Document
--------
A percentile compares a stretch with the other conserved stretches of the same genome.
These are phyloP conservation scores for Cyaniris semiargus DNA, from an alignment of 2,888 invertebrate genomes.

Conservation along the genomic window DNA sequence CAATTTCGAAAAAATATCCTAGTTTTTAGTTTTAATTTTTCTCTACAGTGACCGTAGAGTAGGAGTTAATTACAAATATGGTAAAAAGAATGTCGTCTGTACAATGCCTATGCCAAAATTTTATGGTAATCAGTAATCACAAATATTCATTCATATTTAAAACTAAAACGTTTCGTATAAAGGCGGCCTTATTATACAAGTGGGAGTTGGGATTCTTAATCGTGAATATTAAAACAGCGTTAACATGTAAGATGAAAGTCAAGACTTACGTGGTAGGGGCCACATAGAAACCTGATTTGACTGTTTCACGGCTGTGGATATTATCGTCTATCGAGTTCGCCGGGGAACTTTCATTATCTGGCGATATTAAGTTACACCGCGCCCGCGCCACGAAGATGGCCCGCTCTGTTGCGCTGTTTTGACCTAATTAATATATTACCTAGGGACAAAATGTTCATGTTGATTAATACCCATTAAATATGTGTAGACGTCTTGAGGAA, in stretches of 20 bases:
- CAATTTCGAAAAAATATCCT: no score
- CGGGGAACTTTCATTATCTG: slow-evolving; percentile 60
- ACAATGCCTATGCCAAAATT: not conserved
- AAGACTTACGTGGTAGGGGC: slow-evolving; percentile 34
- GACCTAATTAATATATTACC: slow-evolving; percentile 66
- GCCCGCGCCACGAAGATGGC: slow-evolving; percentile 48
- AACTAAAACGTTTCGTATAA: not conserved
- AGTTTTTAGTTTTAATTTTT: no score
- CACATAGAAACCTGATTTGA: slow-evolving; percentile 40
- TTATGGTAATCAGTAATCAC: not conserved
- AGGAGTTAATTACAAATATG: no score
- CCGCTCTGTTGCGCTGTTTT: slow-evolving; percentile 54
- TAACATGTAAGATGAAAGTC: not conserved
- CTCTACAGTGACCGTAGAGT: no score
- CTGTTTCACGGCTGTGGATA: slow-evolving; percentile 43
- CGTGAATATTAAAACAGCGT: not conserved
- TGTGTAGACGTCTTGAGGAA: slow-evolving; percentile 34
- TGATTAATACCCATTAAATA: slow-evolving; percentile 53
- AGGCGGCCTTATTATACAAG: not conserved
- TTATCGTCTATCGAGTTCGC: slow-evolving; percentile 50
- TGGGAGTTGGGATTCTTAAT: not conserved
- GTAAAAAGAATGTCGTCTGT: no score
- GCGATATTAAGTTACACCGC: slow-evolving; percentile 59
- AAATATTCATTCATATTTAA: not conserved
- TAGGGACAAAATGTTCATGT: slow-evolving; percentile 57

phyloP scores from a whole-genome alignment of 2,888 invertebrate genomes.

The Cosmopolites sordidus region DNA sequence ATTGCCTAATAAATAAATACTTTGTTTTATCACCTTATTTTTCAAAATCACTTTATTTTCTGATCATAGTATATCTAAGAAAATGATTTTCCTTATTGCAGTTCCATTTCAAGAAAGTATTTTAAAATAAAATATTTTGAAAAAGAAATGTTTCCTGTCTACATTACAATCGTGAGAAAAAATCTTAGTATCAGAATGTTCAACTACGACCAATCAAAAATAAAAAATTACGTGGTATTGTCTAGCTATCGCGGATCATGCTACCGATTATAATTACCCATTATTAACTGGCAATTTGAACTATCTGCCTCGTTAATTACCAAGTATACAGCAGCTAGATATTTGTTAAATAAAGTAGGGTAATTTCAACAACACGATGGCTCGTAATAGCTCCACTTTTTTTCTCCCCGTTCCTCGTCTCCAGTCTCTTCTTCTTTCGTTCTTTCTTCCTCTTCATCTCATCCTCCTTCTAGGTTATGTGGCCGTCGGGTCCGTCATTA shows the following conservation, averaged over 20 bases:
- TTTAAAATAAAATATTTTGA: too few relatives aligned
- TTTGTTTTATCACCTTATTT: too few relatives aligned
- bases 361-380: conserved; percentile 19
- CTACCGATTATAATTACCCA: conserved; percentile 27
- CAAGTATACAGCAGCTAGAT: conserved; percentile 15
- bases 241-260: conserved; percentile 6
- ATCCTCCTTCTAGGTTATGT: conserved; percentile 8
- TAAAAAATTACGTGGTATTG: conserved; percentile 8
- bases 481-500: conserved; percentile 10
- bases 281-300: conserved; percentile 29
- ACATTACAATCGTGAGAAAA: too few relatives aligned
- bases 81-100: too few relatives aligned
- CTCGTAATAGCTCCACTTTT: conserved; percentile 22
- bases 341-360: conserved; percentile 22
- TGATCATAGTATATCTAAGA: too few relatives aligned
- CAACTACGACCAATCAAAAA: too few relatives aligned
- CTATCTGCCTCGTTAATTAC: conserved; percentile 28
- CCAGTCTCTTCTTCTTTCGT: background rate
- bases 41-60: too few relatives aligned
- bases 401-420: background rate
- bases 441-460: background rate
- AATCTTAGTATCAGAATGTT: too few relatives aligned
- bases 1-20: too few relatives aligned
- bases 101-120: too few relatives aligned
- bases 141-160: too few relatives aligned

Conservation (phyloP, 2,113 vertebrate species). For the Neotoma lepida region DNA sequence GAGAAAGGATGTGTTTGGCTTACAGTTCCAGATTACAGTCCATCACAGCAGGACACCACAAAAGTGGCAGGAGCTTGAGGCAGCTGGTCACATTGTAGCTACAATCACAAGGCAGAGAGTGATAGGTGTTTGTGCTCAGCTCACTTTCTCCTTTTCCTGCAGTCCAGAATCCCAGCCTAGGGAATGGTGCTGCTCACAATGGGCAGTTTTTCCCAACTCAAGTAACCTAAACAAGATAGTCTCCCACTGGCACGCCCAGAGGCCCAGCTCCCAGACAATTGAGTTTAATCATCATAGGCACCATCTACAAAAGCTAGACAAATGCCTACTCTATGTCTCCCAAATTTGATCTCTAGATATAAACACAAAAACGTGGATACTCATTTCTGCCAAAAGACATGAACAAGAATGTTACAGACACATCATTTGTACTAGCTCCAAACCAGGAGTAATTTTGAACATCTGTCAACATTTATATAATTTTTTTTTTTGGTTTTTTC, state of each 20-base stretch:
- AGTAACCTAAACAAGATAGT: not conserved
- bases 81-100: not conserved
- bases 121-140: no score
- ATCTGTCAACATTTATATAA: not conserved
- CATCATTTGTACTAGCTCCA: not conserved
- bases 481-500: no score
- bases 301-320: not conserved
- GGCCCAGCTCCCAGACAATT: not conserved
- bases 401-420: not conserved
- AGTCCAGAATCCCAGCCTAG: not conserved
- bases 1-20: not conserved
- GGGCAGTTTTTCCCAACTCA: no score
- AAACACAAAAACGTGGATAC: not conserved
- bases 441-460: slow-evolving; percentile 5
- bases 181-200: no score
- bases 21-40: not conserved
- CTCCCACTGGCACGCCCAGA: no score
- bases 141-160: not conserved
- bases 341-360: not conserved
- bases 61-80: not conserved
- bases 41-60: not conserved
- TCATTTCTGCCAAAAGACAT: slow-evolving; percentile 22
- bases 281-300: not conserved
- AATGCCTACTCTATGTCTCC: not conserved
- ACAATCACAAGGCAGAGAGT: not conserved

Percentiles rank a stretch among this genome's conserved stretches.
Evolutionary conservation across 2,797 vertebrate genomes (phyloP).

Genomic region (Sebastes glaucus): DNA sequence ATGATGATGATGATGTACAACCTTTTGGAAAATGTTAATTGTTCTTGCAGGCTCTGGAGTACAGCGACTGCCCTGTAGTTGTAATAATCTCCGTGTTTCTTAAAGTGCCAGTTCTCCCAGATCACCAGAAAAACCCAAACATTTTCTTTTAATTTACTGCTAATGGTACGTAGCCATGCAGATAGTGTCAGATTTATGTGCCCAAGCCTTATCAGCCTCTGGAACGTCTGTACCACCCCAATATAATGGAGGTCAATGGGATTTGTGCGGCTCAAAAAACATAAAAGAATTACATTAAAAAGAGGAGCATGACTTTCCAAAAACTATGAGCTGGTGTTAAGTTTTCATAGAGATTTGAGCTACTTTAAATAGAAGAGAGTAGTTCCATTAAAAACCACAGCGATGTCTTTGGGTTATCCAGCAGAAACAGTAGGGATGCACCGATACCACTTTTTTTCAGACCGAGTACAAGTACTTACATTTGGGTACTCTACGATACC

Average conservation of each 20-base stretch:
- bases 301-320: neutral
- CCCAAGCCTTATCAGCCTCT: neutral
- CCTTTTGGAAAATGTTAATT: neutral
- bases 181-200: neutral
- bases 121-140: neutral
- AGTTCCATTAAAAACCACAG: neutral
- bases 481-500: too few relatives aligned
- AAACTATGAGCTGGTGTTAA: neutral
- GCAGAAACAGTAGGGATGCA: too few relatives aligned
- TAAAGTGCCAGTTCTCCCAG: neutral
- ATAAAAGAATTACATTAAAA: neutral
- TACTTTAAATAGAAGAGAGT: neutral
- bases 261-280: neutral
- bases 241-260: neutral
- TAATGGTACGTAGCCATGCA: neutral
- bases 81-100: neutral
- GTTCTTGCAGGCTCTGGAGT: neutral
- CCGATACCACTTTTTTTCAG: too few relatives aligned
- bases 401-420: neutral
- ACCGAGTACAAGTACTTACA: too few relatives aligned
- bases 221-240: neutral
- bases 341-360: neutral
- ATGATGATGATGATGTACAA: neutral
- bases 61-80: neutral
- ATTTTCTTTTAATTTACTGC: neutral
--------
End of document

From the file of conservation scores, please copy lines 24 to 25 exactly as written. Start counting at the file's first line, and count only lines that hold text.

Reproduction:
- TGGGAGTTGGGATTCTTAAT: not conserved
- GTAAAAAGAATGTCGTCTGT: no score